Joint Trades Letter Re: CFPB's Arbitration Rule

July 24, 2017

Dear Members of Congress:

The undersigned trade associations representing thousands of banks, credit unions, financial institutions, and businesses of all sizes that serve America’s consumers write to express our strong disapproval of the Consumer Financial Protection Bureau’s (CFPB) final rule to restrict the use of arbitration agreements. We thank Senator Mike Crapo (R-ID) and Representative Keith Rothfus (R-PA) for introducing resolutions (S.J. Res. 47/ H.J. Res. 111) to repeal this rule under the authority provided by the Congressional Review Act (CRA) and we urge Congress’s immediate approval of these resolutions.

The CFPB’s rule severely undermines the ability of our organizations to continue to offer this convenient, simple, and efficient dispute resolution process to our customers. We are particularly troubled by the CFPB’s willingness to ignore clear directions from Congress set out in Section 1028 of the Dodd-Frank Act when it produced an incomplete Arbitration Study1 and issued a final rule inconsistent with its own findings, contrary to the public interest, and at odds with consumer protection. The Bureau’s own examination of arbitration found it to be a faster, more cost-effective, and higher recovery alternative to class action litigation in resolving consumer disputes.

In summary:

  • The CFPB’s Study is incomplete and its findings fail to support the final rule.
  • The rule is contrary to the public interest and fails to enhance consumer protection as required by law.
  • The rule harms the consumers it purports to help, instead enriching trial attorneys at their expense.


The CFPB’s Arbitration Study is Incomplete
Although the CFPB’s Study is possibly the broadest study ever conducted on the use of arbitration agreements in the consumer financial markets, it falls short on several key issues for one to consider the report a complete, balanced, and unbiased overview of arbitration. Several of our organizations brought these issues to the Bureau’s attention shortly after the release of its Study,2 but they remain unresolved to this day. These shortcomings include the lack of:


  • A thorough examination of the arbitration process and an assessment of consumer satisfaction with the experience.
  • A calculation of the average and median cash recoveries for individual class members in class action settlements. The Study only provides figures for class-wide recoveries, which masks actual recoveries for individual plaintiffs in the class.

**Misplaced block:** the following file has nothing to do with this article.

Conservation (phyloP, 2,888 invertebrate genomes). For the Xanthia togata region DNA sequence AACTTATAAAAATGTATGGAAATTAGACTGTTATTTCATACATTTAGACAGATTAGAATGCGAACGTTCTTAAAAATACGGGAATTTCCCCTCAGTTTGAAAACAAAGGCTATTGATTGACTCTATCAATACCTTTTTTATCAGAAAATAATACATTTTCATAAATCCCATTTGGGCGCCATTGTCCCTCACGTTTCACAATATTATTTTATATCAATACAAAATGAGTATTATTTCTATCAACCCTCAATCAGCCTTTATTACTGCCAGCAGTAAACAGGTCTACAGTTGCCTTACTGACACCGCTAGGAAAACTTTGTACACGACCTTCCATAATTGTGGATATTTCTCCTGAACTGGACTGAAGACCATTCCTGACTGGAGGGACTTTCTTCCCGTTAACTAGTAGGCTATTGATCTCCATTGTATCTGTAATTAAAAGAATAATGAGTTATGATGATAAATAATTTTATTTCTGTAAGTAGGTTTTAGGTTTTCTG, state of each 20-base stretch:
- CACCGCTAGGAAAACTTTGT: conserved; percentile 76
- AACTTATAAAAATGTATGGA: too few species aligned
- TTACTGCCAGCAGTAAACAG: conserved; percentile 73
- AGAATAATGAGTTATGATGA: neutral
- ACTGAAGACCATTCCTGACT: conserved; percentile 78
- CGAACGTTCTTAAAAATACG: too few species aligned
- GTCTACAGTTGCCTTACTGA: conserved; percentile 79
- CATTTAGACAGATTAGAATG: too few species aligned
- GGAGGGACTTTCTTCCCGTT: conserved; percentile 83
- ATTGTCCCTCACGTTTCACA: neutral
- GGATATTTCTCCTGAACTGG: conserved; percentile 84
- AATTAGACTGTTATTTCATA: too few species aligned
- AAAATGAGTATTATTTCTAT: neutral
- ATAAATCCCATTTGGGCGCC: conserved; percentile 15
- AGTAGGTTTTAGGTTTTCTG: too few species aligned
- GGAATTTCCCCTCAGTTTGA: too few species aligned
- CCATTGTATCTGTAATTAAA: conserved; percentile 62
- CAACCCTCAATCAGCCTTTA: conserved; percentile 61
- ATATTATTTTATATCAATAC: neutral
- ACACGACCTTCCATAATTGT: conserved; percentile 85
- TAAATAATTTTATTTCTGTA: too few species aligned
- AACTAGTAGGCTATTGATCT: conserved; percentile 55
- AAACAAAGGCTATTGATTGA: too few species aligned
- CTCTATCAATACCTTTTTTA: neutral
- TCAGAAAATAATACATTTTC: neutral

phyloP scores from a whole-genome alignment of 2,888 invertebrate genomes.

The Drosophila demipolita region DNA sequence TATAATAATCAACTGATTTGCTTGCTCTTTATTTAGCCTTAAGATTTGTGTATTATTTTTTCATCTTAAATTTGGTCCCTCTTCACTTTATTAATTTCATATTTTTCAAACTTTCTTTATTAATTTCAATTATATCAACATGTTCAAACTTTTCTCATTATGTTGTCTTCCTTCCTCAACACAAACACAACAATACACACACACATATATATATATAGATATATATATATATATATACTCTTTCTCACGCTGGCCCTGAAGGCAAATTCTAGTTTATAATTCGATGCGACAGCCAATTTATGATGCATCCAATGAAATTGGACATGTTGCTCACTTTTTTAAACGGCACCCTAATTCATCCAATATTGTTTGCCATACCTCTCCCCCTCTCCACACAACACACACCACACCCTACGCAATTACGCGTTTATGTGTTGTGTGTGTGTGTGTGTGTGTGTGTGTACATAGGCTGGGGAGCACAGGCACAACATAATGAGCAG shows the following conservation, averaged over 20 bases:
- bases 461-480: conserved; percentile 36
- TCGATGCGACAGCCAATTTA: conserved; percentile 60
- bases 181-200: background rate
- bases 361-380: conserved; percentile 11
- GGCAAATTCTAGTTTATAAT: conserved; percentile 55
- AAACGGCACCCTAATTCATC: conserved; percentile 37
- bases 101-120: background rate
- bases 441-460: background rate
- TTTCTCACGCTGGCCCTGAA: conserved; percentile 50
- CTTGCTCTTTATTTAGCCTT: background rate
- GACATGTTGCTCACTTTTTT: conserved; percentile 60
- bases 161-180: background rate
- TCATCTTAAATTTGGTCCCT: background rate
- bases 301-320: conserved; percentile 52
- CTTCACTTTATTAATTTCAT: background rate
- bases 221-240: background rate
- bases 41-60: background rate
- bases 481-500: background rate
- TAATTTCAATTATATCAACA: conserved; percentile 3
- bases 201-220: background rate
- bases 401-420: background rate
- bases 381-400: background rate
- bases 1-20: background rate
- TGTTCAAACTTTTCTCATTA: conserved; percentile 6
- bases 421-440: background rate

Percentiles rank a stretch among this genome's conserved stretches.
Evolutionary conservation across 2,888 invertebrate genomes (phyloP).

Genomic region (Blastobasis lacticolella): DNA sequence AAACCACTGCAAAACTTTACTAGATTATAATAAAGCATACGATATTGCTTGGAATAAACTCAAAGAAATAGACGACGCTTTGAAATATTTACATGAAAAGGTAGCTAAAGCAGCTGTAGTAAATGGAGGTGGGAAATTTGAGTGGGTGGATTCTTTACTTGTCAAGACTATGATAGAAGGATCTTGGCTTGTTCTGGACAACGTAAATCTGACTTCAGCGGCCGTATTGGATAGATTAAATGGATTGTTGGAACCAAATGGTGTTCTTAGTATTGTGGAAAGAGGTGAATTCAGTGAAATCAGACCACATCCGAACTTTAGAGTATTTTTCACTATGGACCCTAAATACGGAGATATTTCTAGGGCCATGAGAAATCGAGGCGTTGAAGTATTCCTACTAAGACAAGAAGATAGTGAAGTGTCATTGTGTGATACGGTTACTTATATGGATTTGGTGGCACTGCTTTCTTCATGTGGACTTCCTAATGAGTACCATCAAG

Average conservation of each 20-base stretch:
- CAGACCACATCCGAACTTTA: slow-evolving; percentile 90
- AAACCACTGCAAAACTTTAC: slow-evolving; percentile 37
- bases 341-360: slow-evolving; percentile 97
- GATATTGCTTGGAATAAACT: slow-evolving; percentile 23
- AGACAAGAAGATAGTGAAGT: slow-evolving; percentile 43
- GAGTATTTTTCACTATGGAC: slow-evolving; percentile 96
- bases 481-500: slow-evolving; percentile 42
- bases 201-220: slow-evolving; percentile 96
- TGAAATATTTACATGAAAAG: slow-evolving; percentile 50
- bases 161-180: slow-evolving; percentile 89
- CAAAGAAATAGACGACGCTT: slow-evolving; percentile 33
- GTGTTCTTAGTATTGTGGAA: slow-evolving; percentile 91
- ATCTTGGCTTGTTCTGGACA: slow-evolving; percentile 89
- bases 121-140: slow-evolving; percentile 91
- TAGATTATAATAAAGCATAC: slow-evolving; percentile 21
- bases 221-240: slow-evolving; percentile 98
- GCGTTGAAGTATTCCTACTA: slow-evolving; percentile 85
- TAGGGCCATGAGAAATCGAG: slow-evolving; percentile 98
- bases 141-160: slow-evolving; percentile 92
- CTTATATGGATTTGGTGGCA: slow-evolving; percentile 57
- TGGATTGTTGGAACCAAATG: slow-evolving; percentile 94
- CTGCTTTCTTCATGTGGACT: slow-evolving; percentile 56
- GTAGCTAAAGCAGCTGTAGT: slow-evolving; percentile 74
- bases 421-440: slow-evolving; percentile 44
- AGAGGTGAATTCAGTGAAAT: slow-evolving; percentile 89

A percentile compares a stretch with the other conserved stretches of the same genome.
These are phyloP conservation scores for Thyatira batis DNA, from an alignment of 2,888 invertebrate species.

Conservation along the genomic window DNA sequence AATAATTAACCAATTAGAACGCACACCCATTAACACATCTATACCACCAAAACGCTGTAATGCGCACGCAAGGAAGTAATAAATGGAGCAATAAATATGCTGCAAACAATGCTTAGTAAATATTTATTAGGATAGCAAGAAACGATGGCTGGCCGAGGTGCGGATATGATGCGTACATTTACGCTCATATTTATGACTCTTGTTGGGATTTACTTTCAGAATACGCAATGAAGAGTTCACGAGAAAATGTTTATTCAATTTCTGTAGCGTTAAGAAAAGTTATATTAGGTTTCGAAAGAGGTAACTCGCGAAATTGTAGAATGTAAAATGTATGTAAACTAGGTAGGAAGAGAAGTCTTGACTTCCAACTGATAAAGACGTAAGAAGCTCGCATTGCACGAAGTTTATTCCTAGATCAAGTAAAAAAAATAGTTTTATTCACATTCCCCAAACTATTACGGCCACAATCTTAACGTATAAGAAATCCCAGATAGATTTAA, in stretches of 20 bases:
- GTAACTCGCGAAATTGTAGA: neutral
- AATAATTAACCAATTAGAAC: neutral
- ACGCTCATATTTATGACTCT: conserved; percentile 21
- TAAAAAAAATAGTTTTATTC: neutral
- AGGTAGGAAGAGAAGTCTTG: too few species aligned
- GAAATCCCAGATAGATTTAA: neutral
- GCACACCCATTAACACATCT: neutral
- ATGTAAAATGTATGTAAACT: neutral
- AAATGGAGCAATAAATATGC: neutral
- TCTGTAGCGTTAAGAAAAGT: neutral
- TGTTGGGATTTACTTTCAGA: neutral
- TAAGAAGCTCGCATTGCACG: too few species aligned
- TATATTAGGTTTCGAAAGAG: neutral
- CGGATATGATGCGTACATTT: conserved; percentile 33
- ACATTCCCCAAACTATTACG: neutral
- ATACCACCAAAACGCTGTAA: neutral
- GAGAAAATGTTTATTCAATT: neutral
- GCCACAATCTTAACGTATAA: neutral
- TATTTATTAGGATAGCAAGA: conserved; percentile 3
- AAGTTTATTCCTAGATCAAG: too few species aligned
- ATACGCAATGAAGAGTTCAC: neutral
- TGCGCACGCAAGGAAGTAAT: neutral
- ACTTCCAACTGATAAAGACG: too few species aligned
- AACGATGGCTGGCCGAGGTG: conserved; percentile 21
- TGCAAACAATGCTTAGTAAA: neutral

• The economic consequences to consumers, companies, and taxpayers if arbitration is no longer available to settle disputes
  • The benefits of providing consumers with more education and information about arbitration and class action lawsuits.
  • The effect of the CFPB’s complaint database on reducing unresolved consumer dispute volumes.
  • The effect CFPB enforcement and supervisory actions have had on compliance with federal consumer financial laws.
  • An examination of the potential elimination of beneficial products and services from the marketplace due to the inability to mitigate class action risk under certain statutes.


The CFPB’s Arbitration Rule is Inconsistent with its Arbitration Study
Notwithstanding the incomplete nature of the Study, the accumulated data and the conclusions drawn provide no foundation for imposing new restrictions or prohibitions on arbitration agreements. Indeed, the Study’s data clearly show arbitration is faster and more cost-effective, and provides consumers a higher recovery dispute resolution process when compared to class action lawsuits:


  • Arbitration is up to 12 times faster than litigation in providing consumers with a resolution to their dispute. Disputes in arbitration were generally resolved in 2-8 months,3 while a class action lawsuit averaged about 1 year for completion (and frequently over 2 years).4
  • Arbitration provides 166 times more in recovery, as consumers obtained an average of $5,389 in arbitration versus $32.35 in class actions.5
  • Over 60 percent of class actions resulted in no relief for putative class members, as these cases were either settled individually or withdrawn by the plaintiff.6 In addition, only 12 percent of class actions even obtained a final class settlement.7
  • About one-third of arbitrations resulted in a decision on the merits, while class actions rarely receive a final verdict.8


The CFPB’s Arbitration Rule is Contrary to the Public Interest
In light of the substantial strengths and benefits of arbitration over class action lawsuits as an effective dispute resolution process, it is clear the promotion of class actions would not be in the public interest. Indeed, the Bureau’s own findings in the final rule only serve to reinforce this conclusion: